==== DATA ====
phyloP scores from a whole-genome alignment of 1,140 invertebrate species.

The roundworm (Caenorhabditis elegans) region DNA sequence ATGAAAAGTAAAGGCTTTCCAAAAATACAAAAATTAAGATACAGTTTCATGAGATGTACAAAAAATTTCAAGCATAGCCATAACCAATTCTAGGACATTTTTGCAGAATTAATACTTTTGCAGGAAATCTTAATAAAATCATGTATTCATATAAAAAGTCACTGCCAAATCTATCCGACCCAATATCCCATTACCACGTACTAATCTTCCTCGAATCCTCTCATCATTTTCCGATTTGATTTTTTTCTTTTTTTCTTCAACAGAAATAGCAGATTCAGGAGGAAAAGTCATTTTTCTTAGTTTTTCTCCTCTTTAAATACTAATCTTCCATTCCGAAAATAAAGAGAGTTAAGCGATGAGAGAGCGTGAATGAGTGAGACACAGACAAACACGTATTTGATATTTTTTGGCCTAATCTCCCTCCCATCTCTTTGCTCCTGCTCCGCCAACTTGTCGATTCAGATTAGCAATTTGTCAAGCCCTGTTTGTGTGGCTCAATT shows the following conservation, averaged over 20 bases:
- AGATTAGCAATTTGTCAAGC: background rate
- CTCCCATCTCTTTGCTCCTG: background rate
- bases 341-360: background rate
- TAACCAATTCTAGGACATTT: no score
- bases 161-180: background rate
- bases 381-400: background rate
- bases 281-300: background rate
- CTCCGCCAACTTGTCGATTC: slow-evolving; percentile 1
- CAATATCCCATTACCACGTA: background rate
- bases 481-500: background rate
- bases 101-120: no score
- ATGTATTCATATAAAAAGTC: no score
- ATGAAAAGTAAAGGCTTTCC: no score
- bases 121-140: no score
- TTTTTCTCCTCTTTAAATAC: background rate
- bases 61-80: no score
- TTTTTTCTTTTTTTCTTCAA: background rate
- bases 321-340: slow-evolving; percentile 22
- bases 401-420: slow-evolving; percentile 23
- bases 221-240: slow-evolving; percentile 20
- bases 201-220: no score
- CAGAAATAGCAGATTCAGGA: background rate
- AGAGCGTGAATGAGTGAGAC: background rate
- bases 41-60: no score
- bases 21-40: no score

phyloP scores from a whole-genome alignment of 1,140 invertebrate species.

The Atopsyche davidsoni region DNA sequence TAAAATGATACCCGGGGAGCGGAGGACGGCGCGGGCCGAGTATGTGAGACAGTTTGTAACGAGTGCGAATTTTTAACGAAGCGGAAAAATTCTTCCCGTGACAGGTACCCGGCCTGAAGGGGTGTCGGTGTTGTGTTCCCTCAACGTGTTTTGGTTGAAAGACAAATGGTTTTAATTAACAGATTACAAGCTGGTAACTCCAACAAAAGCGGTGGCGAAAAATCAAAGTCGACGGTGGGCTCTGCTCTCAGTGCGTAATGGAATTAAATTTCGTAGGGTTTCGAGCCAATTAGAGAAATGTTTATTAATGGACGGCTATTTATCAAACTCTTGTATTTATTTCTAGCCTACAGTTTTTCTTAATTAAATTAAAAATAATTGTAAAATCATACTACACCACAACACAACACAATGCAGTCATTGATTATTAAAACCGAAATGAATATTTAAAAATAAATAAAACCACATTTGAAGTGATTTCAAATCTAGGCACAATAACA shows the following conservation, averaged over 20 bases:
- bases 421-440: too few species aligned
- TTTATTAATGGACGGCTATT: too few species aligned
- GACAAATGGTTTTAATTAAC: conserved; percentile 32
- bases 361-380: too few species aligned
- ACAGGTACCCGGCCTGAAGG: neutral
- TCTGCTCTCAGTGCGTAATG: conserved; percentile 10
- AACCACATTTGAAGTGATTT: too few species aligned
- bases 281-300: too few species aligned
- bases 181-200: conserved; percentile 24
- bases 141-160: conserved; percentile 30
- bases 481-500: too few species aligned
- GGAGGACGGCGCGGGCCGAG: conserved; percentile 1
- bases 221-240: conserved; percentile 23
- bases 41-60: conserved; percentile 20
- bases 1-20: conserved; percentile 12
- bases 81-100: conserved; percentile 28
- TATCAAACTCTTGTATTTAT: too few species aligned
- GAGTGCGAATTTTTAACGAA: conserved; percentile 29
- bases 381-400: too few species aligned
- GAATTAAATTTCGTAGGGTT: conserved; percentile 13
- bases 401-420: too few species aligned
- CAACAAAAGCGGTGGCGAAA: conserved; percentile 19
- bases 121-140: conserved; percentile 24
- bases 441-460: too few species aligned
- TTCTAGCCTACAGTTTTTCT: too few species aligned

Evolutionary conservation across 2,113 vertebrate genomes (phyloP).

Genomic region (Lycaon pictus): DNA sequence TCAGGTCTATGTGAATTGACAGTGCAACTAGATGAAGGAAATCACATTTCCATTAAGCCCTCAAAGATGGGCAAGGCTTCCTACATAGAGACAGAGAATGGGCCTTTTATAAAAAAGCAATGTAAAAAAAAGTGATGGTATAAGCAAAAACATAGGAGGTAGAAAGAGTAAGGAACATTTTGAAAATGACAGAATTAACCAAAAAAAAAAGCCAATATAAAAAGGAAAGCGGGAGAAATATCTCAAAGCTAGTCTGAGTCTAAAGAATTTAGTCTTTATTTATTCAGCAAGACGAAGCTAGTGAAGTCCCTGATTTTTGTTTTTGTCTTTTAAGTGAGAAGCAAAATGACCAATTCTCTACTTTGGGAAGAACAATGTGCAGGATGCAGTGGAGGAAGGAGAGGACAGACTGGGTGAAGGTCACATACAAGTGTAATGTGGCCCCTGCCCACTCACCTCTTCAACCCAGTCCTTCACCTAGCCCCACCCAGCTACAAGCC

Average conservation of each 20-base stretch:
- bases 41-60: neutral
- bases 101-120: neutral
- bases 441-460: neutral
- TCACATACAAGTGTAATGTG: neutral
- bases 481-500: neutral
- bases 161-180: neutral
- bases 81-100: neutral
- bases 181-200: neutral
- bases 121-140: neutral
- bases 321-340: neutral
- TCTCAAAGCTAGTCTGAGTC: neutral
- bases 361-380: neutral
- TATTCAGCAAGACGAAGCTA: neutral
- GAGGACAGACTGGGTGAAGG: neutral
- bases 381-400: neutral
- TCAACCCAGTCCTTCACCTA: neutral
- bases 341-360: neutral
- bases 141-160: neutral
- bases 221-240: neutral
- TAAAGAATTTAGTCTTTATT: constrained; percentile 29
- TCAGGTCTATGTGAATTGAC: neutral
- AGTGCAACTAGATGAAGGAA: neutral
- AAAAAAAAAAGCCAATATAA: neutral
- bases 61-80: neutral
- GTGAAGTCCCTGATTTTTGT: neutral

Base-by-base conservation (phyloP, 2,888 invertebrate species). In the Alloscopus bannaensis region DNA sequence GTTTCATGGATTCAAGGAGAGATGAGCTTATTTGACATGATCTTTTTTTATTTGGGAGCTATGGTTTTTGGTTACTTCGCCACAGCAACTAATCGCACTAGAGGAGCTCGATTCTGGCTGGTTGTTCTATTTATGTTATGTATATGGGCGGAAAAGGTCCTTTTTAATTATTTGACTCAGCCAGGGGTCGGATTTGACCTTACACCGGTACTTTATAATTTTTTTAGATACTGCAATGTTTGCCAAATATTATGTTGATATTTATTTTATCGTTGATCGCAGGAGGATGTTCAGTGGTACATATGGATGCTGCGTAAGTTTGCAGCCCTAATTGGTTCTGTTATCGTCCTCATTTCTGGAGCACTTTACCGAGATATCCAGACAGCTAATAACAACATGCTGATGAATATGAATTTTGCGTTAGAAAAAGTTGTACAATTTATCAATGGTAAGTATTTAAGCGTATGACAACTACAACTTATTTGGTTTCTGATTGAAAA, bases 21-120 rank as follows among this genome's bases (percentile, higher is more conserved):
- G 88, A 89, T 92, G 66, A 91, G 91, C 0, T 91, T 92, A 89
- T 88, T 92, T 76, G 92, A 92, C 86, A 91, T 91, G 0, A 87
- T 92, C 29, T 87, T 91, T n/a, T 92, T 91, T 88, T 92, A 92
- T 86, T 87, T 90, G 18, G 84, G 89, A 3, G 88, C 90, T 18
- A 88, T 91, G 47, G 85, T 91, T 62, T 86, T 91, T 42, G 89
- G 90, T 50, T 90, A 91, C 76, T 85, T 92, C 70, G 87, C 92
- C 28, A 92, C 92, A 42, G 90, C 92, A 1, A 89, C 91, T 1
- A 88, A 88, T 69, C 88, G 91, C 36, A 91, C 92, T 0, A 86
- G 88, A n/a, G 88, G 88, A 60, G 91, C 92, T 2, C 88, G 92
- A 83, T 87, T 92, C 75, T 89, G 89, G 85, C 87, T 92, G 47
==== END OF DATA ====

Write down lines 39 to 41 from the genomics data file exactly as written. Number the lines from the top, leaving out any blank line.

- bases 141-160: conserved; percentile 30
- bases 481-500: too few species aligned
- GGAGGACGGCGCGGGCCGAG: conserved; percentile 1